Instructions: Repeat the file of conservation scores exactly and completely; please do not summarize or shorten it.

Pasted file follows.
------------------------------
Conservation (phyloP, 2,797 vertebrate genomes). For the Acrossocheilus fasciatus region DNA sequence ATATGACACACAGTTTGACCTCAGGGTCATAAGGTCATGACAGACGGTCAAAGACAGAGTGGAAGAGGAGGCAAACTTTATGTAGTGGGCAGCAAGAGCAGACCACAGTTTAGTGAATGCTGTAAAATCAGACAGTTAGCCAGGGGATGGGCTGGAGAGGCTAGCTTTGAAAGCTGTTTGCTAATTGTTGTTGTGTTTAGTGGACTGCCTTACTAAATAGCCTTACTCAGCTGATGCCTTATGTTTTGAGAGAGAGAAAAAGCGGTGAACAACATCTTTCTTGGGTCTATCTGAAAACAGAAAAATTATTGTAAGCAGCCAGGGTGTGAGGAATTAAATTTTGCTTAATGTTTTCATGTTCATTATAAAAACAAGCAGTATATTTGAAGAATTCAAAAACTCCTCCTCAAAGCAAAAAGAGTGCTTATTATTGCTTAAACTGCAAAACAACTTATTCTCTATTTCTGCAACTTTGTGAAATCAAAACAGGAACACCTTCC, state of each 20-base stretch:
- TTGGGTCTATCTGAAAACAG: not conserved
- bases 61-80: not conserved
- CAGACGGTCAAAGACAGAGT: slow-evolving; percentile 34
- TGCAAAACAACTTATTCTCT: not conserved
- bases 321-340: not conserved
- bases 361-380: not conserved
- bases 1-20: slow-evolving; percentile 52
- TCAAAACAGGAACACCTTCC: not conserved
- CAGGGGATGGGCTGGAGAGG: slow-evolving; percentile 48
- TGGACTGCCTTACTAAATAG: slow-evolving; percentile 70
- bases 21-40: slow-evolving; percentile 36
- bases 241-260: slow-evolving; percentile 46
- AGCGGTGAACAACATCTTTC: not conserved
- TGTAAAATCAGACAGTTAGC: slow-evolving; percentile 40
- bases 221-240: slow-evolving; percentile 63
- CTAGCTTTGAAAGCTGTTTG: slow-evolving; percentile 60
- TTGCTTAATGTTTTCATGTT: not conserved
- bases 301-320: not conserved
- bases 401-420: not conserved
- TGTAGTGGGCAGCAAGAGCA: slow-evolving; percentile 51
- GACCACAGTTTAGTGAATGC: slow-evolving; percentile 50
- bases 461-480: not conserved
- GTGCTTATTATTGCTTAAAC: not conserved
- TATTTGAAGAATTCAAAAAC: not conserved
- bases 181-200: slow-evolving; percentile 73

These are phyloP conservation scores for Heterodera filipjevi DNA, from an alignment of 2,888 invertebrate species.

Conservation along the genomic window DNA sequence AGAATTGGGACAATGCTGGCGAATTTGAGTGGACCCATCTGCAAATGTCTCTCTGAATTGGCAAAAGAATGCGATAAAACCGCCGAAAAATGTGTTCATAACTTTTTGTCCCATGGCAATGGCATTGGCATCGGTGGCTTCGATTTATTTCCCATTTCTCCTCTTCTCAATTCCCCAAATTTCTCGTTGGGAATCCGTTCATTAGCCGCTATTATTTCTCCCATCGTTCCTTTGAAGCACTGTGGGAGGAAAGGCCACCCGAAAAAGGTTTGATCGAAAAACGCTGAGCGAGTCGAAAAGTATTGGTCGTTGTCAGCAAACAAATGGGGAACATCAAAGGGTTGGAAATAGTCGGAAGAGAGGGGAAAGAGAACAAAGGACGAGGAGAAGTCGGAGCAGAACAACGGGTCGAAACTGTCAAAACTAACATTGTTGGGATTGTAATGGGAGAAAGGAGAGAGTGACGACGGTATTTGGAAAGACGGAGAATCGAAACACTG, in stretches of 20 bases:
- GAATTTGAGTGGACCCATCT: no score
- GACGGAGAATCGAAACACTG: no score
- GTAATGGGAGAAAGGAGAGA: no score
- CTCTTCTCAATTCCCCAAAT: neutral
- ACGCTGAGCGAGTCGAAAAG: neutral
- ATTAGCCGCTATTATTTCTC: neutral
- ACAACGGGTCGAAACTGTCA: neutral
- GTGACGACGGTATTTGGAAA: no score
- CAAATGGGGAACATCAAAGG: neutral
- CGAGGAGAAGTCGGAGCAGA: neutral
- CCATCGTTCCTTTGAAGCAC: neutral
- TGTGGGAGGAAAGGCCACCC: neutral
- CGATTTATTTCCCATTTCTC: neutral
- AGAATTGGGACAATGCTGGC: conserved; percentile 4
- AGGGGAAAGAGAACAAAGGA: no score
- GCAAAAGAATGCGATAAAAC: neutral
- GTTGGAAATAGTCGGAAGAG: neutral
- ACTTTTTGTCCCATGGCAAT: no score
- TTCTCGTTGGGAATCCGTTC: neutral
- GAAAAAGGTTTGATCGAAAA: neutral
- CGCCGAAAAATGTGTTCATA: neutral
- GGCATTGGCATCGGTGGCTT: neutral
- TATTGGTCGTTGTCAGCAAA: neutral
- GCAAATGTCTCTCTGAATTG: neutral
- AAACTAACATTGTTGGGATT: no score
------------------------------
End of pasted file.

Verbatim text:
Conservation (phyloP, 2,797 vertebrate genomes). For the Acrossocheilus fasciatus region DNA sequence ATATGACACACAGTTTGACCTCAGGGTCATAAGGTCATGACAGACGGTCAAAGACAGAGTGGAAGAGGAGGCAAACTTTATGTAGTGGGCAGCAAGAGCAGACCACAGTTTAGTGAATGCTGTAAAATCAGACAGTTAGCCAGGGGATGGGCTGGAGAGGCTAGCTTTGAAAGCTGTTTGCTAATTGTTGTTGTGTTTAGTGGACTGCCTTACTAAATAGCCTTACTCAGCTGATGCCTTATGTTTTGAGAGAGAGAAAAAGCGGTGAACAACATCTTTCTTGGGTCTATCTGAAAACAGAAAAATTATTGTAAGCAGCCAGGGTGTGAGGAATTAAATTTTGCTTAATGTTTTCATGTTCATTATAAAAACAAGCAGTATATTTGAAGAATTCAAAAACTCCTCCTCAAAGCAAAAAGAGTGCTTATTATTGCTTAAACTGCAAAACAACTTATTCTCTATTTCTGCAACTTTGTGAAATCAAAACAGGAACACCTTCC, state of each 20-base stretch:
- TTGGGTCTATCTGAAAACAG: not conserved
- bases 61-80: not conserved
- CAGACGGTCAAAGACAGAGT: slow-evolving; percentile 34
- TGCAAAACAACTTATTCTCT: not conserved
- bases 321-340: not conserved
- bases 361-380: not conserved
- bases 1-20: slow-evolving; percentile 52
- TCAAAACAGGAACACCTTCC: not conserved
- CAGGGGATGGGCTGGAGAGG: slow-evolving; percentile 48
- TGGACTGCCTTACTAAATAG: slow-evolving; percentile 70
- bases 21-40: slow-evolving; percentile 36
- bases 241-260: slow-evolving; percentile 46
- AGCGGTGAACAACATCTTTC: not conserved
- TGTAAAATCAGACAGTTAGC: slow-evolving; percentile 40
- bases 221-240: slow-evolving; percentile 63
- CTAGCTTTGAAAGCTGTTTG: slow-evolving; percentile 60
- TTGCTTAATGTTTTCATGTT: not conserved
- bases 301-320: not conserved
- bases 401-420: not conserved
- TGTAGTGGGCAGCAAGAGCA: slow-evolving; percentile 51
- GACCACAGTTTAGTGAATGC: slow-evolving; percentile 50
- bases 461-480: not conserved
- GTGCTTATTATTGCTTAAAC: not conserved
- TATTTGAAGAATTCAAAAAC: not conserved
- bases 181-200: slow-evolving; percentile 73

These are phyloP conservation scores for Heterodera filipjevi DNA, from an alignment of 2,888 invertebrate species.

Conservation along the genomic window DNA sequence AGAATTGGGACAATGCTGGCGAATTTGAGTGGACCCATCTGCAAATGTCTCTCTGAATTGGCAAAAGAATGCGATAAAACCGCCGAAAAATGTGTTCATAACTTTTTGTCCCATGGCAATGGCATTGGCATCGGTGGCTTCGATTTATTTCCCATTTCTCCTCTTCTCAATTCCCCAAATTTCTCGTTGGGAATCCGTTCATTAGCCGCTATTATTTCTCCCATCGTTCCTTTGAAGCACTGTGGGAGGAAAGGCCACCCGAAAAAGGTTTGATCGAAAAACGCTGAGCGAGTCGAAAAGTATTGGTCGTTGTCAGCAAACAAATGGGGAACATCAAAGGGTTGGAAATAGTCGGAAGAGAGGGGAAAGAGAACAAAGGACGAGGAGAAGTCGGAGCAGAACAACGGGTCGAAACTGTCAAAACTAACATTGTTGGGATTGTAATGGGAGAAAGGAGAGAGTGACGACGGTATTTGGAAAGACGGAGAATCGAAACACTG, in stretches of 20 bases:
- GAATTTGAGTGGACCCATCT: no score
- GACGGAGAATCGAAACACTG: no score
- GTAATGGGAGAAAGGAGAGA: no score
- CTCTTCTCAATTCCCCAAAT: neutral
- ACGCTGAGCGAGTCGAAAAG: neutral
- ATTAGCCGCTATTATTTCTC: neutral
- ACAACGGGTCGAAACTGTCA: neutral
- GTGACGACGGTATTTGGAAA: no score
- CAAATGGGGAACATCAAAGG: neutral
- CGAGGAGAAGTCGGAGCAGA: neutral
- CCATCGTTCCTTTGAAGCAC: neutral
- TGTGGGAGGAAAGGCCACCC: neutral
- CGATTTATTTCCCATTTCTC: neutral
- AGAATTGGGACAATGCTGGC: conserved; percentile 4
- AGGGGAAAGAGAACAAAGGA: no score
- GCAAAAGAATGCGATAAAAC: neutral
- GTTGGAAATAGTCGGAAGAG: neutral
- ACTTTTTGTCCCATGGCAAT: no score
- TTCTCGTTGGGAATCCGTTC: neutral
- GAAAAAGGTTTGATCGAAAA: neutral
- CGCCGAAAAATGTGTTCATA: neutral
- GGCATTGGCATCGGTGGCTT: neutral
- TATTGGTCGTTGTCAGCAAA: neutral
- GCAAATGTCTCTCTGAATTG: neutral
- AAACTAACATTGTTGGGATT: no score